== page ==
And while the vote fundamentally changes the calculus in the Senate, it doesn't alter the need for specific reforms, Restuccia stressed.
"I think there's still an urgency to pass something," he said.
In the wake of the Senate shakeup, Democratic leaders in both chambers were pondering ways to move the legislation forward. The House could pass the Senate version of the bill, avoiding another Senate vote, although that scenario seemed unlikely given the many concessions House members would have to make.
In remarks to MSNBC, Rep. Anthony Weiner (D-N.Y.), a progressive Democrat, conceded it may be time for his party to take a new tact on health care.
"I think we've made some crucial mistakes along the way by making this more complicated than it needs to be," he said. Weiner said he supports a "much simpler approach" to health care as part of a jobs bill.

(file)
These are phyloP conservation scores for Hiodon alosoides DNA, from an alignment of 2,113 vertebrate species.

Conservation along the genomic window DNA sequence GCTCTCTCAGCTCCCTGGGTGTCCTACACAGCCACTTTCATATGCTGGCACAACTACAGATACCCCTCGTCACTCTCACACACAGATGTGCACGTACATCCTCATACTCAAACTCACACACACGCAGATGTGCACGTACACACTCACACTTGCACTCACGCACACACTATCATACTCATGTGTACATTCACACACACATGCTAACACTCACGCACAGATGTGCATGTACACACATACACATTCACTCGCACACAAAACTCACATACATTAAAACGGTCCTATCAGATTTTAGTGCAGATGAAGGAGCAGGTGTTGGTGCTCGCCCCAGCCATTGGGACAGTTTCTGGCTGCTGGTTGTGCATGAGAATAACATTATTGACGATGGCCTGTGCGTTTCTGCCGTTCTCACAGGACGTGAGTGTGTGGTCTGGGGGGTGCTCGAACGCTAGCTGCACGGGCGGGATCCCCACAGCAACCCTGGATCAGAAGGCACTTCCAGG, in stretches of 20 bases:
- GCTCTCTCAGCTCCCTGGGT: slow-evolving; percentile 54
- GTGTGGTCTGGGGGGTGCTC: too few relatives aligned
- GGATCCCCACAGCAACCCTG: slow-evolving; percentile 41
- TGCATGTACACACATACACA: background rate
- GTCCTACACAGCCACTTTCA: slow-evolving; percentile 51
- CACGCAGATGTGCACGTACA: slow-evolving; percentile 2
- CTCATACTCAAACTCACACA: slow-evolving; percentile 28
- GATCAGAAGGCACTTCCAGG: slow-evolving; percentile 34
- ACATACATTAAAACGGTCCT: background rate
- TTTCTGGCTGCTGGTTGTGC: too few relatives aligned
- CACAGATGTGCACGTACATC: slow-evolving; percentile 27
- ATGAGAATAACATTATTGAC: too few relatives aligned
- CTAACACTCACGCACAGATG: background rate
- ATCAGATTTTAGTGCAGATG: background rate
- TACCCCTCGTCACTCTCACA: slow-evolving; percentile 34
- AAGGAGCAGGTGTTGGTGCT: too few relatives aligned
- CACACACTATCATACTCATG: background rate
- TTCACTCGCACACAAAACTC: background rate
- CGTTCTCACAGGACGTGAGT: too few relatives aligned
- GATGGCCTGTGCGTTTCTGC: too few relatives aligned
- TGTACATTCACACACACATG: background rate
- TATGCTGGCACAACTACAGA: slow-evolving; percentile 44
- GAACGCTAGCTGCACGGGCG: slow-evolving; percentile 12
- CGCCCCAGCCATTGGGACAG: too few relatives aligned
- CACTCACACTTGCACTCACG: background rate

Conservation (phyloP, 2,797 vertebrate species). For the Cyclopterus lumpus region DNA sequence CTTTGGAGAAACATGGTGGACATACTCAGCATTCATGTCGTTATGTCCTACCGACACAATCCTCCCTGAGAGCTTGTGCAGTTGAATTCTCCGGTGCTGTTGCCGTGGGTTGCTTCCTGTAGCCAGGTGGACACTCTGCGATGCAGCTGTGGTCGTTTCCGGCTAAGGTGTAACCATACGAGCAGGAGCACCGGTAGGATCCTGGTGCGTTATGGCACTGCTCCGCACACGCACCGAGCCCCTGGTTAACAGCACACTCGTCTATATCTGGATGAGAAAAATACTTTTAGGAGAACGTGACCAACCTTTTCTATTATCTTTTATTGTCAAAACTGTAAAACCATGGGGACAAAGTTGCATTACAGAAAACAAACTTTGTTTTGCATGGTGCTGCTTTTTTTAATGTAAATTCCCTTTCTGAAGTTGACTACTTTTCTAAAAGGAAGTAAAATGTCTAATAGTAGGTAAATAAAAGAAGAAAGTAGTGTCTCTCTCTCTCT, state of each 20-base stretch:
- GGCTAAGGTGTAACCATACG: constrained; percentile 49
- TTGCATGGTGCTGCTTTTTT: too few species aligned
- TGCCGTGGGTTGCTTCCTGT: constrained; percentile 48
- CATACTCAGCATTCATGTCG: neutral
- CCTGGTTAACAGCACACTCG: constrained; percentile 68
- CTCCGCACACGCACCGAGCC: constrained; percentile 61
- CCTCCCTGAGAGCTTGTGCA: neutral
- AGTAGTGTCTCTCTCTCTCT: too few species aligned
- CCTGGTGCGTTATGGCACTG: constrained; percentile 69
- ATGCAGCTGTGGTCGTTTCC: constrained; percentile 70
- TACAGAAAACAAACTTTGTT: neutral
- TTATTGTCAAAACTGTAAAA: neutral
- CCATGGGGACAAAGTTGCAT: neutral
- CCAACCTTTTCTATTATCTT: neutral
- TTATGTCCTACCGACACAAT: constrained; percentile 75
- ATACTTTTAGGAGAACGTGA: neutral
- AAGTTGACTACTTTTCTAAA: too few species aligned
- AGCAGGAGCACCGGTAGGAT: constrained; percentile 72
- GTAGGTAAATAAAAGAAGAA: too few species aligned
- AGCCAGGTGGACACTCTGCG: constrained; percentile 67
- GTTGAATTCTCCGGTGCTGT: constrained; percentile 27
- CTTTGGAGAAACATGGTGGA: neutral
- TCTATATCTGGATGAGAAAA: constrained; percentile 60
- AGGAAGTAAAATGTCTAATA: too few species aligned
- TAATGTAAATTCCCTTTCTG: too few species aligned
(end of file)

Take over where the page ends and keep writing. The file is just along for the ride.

Pryor said she hopes that whatever Congress decides to do will ultimately salvage some key elements of the legislation, including an expansion of Medicaid and health insurance market reforms.
While public support for "health reform" may be lagging, Restuccia said the public remains strongly in favor of specific elements of health reform.
"What the package is, how to move forward, is going to be the question now," he said. "I still think it's very high on the agenda, and I would be surprised if it disappears between now and the next election."
For more on what the House and Senate proposed, visit the Henry J. Kaiser Family Foundation.
SOURCES: Carol Pryor,
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